Second wave: 60% increase in bad loans from MSMEs

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A SECOND wave of Covid has thwarted a multi-sectoral recovery with lockdowns in states and the spread of disease that have heavily impacted MSMEs and the services sector, according to recent reports on bank and microloan delinquencies.

From hotels, tourism, transportation and aviation to trade and small manufacturing enterprises, selected sectors of the economy are beginning to report disproportionate impacts of the crisis, both in the form of lower incomes and an increase in the number of outstanding loans.

The impact of this forward movement can be twofold: any improvement in overall consumption trajectory is heavily dependent on recovery in service sectors such as trade, hotels, transport, communications and broadcasting services, which serve more than 20 million households; and corporations in the specified area that have reported higher growth rates may end up feeling distress in the informal segment.

MSMEs and microenterprises were hit hardest: in April and May, MSMEs accounted for almost 60% of added to non-performing assets (NPA), almost double what was previously the case. IN pandemic affected the business as early as the second week of April, said a senior representative of the Indian bank.

“Slippage mainly comes from MSMEs. About 60 percent of the NAPs (for April and May) are in the MSME sector. Previously, it was 30-40 percent. The elements of the default are labor shortages, transportation problems due to blockages, unavailability of raw materials and uncertain cash flows, ”the banker said.

Microfinance companies lending unsecured funds to microentrepreneurs have seen collection efficiency decline due to lingering Covid restrictions. “Loans over 30 days overdue or portfolio risk (PAR) could rise to 14-16 percent of portfolio this month from a recent low of 6-7 percent in March,” said ratings company Crisil.

“Our customers, who are mainly small traders and business people dealing with everyday goods, were unable to open their store and their livelihoods suffered accordingly,” PN said. Vasudevan, Managing Director and CEO of Equitas Small Finance Bank.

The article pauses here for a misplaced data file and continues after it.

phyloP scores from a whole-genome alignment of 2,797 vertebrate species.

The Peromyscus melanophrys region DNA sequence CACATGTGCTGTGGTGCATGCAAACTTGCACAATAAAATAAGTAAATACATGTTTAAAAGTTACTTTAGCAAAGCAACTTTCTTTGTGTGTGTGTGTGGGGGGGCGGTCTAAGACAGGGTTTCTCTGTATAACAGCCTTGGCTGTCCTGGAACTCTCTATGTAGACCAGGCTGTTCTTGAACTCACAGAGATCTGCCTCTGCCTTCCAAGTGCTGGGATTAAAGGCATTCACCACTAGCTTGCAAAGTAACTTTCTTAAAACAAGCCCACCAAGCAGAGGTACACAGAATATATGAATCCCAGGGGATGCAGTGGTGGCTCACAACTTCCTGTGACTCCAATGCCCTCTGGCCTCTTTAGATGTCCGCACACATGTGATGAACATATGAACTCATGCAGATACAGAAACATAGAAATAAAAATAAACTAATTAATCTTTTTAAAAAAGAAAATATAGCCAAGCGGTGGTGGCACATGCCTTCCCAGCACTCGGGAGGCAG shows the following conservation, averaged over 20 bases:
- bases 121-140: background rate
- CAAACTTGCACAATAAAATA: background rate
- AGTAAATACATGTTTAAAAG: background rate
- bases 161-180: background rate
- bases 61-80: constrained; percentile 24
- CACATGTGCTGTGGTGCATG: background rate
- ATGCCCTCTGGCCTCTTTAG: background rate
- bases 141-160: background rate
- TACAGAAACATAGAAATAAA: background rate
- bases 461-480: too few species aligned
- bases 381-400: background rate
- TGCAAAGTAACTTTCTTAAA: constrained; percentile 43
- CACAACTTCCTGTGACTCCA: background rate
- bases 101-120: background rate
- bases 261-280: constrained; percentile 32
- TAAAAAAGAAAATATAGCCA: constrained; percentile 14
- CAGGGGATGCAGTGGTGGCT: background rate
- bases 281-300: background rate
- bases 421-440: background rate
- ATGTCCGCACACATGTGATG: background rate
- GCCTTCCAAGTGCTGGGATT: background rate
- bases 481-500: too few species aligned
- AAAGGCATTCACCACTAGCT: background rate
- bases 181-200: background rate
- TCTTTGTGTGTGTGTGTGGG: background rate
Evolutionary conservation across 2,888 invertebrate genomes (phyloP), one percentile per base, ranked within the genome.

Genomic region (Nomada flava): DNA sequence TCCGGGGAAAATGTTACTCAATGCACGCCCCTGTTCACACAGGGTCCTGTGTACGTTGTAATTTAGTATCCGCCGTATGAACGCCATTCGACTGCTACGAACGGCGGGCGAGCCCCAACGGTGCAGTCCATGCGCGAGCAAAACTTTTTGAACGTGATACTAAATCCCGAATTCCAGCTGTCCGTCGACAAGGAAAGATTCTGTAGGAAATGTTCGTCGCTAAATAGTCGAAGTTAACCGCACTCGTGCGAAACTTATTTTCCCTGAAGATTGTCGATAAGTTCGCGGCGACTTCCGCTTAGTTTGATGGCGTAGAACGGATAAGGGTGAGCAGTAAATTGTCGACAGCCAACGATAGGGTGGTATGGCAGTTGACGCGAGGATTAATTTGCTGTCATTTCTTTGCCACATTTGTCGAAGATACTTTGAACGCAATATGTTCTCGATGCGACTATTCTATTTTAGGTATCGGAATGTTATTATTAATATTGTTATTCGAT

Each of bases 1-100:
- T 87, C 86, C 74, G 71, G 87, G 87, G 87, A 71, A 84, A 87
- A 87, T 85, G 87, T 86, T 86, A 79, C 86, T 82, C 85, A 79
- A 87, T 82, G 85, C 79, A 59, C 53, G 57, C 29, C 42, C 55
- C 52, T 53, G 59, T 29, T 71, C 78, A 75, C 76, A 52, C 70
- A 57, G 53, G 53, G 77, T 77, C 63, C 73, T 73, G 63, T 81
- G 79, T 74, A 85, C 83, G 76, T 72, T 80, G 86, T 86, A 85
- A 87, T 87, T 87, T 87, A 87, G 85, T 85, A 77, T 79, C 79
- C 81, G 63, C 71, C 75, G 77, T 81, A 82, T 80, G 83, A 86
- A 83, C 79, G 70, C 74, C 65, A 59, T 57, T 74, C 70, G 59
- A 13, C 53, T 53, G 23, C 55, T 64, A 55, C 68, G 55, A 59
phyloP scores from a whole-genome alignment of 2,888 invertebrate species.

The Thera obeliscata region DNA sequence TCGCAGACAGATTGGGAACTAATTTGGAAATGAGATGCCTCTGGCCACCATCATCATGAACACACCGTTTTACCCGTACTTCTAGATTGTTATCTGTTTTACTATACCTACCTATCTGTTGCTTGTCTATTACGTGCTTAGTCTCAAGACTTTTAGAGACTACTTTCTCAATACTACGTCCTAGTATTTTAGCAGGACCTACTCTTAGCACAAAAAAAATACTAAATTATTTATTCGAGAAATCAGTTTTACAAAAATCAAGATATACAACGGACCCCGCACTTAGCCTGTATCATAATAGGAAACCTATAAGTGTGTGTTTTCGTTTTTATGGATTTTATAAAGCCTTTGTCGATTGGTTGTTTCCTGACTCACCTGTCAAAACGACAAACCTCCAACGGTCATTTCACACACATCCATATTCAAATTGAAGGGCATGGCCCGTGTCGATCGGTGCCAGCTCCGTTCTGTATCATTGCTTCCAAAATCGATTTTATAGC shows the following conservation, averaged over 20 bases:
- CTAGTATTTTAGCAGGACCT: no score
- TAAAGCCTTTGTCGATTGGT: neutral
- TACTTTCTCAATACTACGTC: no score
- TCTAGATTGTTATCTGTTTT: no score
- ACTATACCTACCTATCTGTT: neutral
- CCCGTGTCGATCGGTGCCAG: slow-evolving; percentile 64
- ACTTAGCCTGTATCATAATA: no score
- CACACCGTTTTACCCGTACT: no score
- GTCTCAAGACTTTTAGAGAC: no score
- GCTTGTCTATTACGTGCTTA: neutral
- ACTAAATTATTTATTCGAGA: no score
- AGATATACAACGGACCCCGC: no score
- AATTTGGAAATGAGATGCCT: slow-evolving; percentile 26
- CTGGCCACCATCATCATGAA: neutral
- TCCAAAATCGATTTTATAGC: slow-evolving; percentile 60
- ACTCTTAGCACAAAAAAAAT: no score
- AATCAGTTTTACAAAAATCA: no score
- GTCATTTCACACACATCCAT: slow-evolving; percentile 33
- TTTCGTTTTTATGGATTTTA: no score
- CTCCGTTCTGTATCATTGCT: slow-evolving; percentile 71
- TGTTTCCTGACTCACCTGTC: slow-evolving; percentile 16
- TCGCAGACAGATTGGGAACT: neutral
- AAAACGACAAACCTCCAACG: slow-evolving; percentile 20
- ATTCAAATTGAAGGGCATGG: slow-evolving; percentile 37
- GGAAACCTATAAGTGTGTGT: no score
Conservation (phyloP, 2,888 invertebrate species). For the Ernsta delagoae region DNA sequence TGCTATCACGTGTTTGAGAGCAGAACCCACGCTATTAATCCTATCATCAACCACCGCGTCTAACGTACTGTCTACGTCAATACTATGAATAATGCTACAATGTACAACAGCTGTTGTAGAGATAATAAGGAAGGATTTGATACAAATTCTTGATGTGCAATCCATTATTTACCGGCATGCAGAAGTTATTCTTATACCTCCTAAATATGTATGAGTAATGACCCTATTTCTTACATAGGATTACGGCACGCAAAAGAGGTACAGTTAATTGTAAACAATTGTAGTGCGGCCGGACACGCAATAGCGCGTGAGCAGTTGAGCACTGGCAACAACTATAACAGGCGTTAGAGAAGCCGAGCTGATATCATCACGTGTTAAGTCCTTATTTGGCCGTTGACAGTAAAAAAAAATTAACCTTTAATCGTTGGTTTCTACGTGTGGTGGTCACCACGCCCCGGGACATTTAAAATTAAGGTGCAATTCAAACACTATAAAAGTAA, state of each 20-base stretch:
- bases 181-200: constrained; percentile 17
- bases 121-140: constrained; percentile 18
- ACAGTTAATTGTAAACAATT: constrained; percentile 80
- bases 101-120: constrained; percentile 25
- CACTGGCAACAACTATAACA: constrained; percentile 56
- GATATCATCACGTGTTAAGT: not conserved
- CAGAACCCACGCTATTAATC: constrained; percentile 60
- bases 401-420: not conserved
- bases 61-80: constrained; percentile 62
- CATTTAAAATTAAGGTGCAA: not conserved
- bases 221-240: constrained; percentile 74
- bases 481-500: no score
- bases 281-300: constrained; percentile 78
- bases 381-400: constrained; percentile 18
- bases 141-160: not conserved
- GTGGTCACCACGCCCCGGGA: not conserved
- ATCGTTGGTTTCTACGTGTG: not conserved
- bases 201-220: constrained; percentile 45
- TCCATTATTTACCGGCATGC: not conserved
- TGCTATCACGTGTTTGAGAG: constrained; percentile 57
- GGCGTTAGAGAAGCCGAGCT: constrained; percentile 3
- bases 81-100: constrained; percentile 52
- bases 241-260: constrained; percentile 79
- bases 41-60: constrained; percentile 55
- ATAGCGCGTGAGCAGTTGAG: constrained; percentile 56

The Retail Association of India said May 2021 retail sales accounted for -79% of pre-Covid sales compared to May 2019 year-on-year. June is the month of gradual unlocking. However, the retail industry needs collective support from various government agencies, ”said Kumar Rajagopalan, CEO of the Indian Retailers Association.

Indian hotels, which reported a loss of Rs 524 crore in fiscal 2021, said their business was severely hit during fiscal 21 due to Covid. “In the second half of the year, the company has seen some signs of a recovery in demand, especially in holiday destinations. Although some states have experienced a second wave of the pandemic in the past few months, the government has also stepped up its vaccination campaign and the company continues to monitor the situation closely, ”the report said.

Consumer confidence in the current period, which has been in negative territory since July 2019, fell to a record low in May 2021. The Current Situation Index fell to 48.5 in May 2021 from 53.1 in March, according to the Reserve Bank of India. trust poll.

Air traffic is expected to decline in fiscal 2022 and a full recovery by the fourth quarter of next fiscal year only due to the debilitating impact of the second wave of Covid in India, Crisil said. Airport passenger traffic fell sharply, with average daily domestic passenger traffic in May 2021 halving from February 2021, or just 10 percent from pre-pandemic levels seen in May 2019.

In the automotive sector, during May, factory shipments of passenger cars and two-wheelers fell by one third from the previous month, while sales of three-wheelers were marginal at around 1,200 units. Cumulative sales of the five players in the commercial vehicle industry are nearly half the level of the previous month.

According to Sumya Kanti Ghosh, chief economic advisor to the State Bank of India Group, the overall consumption trajectory will depend on the recovery of services such as “trade, hotels, transport, communications and broadcasting services”, which serve some 25 million households. Corporations in the area reported the best growth by metric in the fourth quarter of fiscal 21, but that trend could soon reverse, he said.

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